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Dorothy McIlwraith

Dorothy McIlwraith
Born(1891-10-14)October 14, 1891
Hamilton, Ontario, Canada
DiedAugust 23, 1976(1976-08-23) (aged 84)
Orangeville, Ontario, Canada
OccupationMagazine editor
LanguageEnglish
NationalityCanadian
GenresHorror, pulp fiction

Dorothy Stevens[1] McIlwraith (October 14, 1891 – August 23, 1976)[2] was the third editor of Weird Tales, the pioneering pulp magazine that specialized in horror fiction and fantasy fiction. She also edited Short Stories magazine.

Life and career

Demonic figures appear to menace a man.
Cover of the March 1942 issue, by Hannes Bok[3]

McIlwraith graduated from McGill University in 1914 and became a reader and editor for Doubleday, Page and Company.[1] She worked as an assistant to Harry E. Maule (1886-1971), the editor of Doubleday's Short Stories magazine. In 1936, she became the editor of the magazine.[1] [4] In 1937, Short Stories Inc purchased the magazine and McIlwrith continued as the editor.

In 1938, Short Stories Inc purchased Weird Tales magazine.[1] The magazine's editor, Farnsworth Wright was in poor health and resigned as editor in 1940. [5] McIlwraith took over as full editor at this point and would remain editor until the magazine ceased publication in 1954.[4] Under her editorship authors and artists such as Ray Bradbury and Hannes Bok first appeared in the magazine.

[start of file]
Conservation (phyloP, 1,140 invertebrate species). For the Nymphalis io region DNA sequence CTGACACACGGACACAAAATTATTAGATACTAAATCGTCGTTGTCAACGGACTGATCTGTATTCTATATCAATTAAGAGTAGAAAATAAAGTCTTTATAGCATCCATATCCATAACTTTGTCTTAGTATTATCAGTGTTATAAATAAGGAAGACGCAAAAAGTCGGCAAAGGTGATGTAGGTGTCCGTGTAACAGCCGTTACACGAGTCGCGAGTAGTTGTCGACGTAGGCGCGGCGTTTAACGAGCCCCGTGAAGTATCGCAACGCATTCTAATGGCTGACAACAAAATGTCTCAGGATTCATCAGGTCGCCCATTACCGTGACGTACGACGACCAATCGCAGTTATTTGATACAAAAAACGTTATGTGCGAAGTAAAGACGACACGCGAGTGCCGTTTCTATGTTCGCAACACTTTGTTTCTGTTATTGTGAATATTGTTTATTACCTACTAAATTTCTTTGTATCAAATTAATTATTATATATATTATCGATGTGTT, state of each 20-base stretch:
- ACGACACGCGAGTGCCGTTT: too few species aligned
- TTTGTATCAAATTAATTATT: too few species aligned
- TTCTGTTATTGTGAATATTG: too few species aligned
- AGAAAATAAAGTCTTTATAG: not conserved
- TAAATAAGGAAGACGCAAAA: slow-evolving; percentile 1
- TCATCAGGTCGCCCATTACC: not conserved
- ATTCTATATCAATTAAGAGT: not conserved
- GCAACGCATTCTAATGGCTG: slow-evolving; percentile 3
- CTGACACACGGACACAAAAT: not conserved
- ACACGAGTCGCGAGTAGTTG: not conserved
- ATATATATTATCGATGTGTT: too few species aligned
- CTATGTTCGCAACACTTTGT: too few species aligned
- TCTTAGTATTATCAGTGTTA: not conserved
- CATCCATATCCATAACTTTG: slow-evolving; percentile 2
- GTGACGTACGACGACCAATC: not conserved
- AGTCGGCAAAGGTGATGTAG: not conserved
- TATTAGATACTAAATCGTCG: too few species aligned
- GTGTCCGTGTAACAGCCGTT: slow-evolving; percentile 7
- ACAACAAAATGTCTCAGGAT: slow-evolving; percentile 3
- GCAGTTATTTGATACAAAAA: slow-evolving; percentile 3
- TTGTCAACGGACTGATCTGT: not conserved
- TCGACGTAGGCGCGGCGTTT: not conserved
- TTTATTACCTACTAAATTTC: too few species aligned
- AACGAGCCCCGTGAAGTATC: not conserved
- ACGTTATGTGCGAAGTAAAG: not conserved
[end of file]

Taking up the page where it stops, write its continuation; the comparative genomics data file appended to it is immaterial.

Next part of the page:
References

  1. ^ a b c d Hanley, Terence E. "What About Dorothy McIlwraith? Part 2". Retrieved 2017-07-09.
  2. ^ Hanley, Terence E. "What About Dorothy McIlwraith?". Retrieved 2017-07-09.
  3. ^ Jaffery & Cook (1985), p. 63.
  4. ^ a b Robert Sampson, Yesterday's Faces: Dangerous Horizons. Popular Press, 1991. ISBN 978-0-87972-514-3 (pp 86-88).
  5. ^ S. T. Joshi and David E. Schultz, An H. P. Lovecraft Encyclopedia, Westport, CT, Greenwood Press, 2001.